Understanding and coming to peace with your worst-case scenario is the fourth step in overcoming fear.
Like all other great questions leaders must contend with, the struggle is important, and there are unintended consequences to both fates. You certainly cannot blow through all of your investors’ capital just trying hard.
The upcoming era of employees values projects with a purpose and an environment that invests in them.
It is not readily apparent whether a customer’s animal is a bona-fide service animal under the ADA, an emotional support/assistance animal or someone’s pet. There is confusion about whether businesses must allow entry to emotional support/assistance animals; whether businesses can ask questions about an animal; or whether company heads can ultimately refuse an animal access under certain conditions.
You cannot manage time. You can only manage your priorities.
If you could learn brilliance, chutzpah, the maniacal need to become wealthy and how to take risk, Clark might be a role model. But you can’t really learn those things.
I’m not saying, don’t worry. I’m saying, ask yourself the right questions: Is this the right time? Right product? Perfect combo? Will they come? Will this detract from my current product line offerings (and revenue)?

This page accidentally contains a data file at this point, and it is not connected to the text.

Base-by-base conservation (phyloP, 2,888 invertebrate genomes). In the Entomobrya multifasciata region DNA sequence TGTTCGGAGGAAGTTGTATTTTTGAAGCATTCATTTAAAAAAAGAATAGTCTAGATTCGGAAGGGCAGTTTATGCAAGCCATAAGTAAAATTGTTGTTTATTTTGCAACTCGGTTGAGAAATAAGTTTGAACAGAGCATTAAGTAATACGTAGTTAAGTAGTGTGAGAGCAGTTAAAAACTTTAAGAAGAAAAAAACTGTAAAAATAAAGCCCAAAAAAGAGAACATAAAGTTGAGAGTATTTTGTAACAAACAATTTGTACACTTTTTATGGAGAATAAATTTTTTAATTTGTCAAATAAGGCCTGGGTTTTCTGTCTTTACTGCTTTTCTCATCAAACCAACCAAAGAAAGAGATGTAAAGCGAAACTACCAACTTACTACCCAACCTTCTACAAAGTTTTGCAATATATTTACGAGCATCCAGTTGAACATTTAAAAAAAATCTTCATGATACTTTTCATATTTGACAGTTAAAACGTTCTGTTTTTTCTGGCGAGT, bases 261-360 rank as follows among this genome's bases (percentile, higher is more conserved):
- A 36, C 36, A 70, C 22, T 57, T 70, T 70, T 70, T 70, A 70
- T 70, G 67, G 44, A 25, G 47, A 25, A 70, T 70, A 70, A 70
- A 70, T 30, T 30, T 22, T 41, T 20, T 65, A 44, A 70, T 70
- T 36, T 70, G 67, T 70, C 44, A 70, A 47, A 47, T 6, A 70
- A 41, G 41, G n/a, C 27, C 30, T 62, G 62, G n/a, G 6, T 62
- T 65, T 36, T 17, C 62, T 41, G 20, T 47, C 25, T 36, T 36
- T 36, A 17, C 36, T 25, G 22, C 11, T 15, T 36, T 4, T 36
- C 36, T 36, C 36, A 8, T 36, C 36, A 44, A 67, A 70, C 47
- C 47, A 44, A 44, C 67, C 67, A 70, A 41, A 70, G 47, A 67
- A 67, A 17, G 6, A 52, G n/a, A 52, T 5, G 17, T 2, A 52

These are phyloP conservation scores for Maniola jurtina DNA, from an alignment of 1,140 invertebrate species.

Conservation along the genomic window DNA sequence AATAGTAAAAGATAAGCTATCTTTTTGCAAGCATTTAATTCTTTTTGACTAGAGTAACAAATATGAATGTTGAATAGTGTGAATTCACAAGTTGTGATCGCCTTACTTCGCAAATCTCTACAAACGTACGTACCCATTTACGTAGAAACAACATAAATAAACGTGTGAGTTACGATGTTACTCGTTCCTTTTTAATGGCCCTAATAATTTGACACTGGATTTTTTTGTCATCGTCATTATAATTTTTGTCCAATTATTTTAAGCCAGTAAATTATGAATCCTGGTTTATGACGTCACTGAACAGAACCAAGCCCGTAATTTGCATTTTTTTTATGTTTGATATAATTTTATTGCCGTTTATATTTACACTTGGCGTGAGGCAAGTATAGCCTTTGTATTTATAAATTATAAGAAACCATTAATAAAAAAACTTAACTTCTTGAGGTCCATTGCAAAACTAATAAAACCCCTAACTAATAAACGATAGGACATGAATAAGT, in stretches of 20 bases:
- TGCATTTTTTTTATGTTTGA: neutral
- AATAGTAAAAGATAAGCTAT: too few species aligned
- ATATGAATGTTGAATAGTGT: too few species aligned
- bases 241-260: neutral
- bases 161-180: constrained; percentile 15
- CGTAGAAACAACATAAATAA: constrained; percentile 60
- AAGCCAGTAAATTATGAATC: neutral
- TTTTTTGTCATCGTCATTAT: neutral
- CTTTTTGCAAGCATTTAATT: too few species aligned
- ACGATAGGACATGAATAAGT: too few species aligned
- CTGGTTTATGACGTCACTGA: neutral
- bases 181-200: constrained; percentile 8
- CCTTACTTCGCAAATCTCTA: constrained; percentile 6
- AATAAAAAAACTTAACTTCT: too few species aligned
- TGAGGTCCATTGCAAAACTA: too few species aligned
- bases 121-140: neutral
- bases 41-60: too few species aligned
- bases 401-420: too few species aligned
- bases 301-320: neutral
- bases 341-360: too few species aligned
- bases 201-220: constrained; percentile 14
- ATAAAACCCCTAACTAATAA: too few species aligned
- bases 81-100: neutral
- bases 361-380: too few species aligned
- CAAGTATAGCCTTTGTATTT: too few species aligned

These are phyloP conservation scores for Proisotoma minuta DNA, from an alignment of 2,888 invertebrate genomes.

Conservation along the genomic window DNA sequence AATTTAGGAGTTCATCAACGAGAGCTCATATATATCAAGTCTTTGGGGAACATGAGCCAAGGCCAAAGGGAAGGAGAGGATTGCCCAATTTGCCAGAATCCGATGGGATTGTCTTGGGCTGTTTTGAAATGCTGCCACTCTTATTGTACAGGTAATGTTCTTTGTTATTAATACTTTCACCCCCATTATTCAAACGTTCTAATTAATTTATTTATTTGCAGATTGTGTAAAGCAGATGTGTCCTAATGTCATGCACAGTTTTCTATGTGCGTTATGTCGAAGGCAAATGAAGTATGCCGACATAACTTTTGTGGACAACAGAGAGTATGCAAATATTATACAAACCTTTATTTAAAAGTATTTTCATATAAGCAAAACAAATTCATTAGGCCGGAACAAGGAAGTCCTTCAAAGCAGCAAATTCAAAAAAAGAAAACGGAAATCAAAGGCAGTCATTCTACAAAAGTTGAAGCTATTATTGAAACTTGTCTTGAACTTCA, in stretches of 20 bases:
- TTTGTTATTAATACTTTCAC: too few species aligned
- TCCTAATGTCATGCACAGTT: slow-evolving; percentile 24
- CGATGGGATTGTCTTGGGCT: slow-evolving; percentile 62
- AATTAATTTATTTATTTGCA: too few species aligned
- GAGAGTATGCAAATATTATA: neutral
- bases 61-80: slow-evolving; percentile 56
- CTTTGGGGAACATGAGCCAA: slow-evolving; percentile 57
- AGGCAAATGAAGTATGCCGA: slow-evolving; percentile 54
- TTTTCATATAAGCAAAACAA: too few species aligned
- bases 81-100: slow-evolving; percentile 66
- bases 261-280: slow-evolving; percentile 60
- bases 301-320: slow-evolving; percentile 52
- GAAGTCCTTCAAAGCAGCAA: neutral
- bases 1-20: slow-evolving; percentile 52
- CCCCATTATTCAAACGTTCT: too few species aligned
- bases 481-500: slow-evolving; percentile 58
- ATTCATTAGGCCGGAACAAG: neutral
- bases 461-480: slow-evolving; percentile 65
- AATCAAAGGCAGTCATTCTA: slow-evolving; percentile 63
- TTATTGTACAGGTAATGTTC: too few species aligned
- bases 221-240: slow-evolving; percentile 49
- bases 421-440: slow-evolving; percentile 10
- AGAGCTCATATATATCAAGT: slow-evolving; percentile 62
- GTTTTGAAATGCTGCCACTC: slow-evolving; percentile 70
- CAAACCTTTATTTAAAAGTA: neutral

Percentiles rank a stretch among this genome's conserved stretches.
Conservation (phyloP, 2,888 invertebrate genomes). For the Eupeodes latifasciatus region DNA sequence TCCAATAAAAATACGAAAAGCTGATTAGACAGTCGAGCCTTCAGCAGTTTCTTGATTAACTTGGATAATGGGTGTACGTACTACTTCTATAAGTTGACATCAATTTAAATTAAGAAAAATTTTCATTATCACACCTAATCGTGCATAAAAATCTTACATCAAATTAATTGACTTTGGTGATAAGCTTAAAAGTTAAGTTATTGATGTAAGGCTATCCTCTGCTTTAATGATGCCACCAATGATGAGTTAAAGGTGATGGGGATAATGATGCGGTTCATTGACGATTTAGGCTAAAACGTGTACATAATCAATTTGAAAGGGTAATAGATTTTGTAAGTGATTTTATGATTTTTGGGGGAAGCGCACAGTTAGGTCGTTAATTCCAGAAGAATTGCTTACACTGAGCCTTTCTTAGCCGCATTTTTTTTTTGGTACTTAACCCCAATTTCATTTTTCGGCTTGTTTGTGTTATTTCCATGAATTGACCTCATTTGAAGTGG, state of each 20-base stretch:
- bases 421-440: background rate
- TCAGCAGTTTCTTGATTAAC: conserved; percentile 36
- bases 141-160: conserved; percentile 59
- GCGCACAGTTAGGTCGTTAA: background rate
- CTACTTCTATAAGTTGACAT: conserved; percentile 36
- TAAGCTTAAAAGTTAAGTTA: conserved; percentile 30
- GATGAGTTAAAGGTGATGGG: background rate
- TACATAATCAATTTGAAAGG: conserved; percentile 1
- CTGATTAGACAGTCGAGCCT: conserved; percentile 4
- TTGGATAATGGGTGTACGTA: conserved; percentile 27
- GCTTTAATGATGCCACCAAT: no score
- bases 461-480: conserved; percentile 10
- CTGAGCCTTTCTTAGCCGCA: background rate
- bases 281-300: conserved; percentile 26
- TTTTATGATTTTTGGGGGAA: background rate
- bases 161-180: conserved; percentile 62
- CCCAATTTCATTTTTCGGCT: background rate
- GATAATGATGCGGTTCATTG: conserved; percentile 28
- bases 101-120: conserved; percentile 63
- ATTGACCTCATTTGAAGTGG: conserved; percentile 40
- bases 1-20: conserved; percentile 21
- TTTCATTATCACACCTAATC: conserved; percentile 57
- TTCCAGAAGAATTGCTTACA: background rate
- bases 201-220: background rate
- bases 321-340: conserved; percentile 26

A reflection on what has changed and remained true in the leadership world after nearly 40 years in business.
Your first corporate board seat is the hardest to find. A well thought-out personal action plan is your best path to obtain a position.
Companies can take much more comprehensive approaches to data security, including assessing risk, creating and implementing cybersecurity and incident response plans, and training employees.
It is important for companies to evaluate how they are protecting their valuable information. It is also imperative for companies to assess whether their hiring and on-boarding practices put them at risk of being sued by a competitor.
But learning to accept your fears is an important step toward mastering them.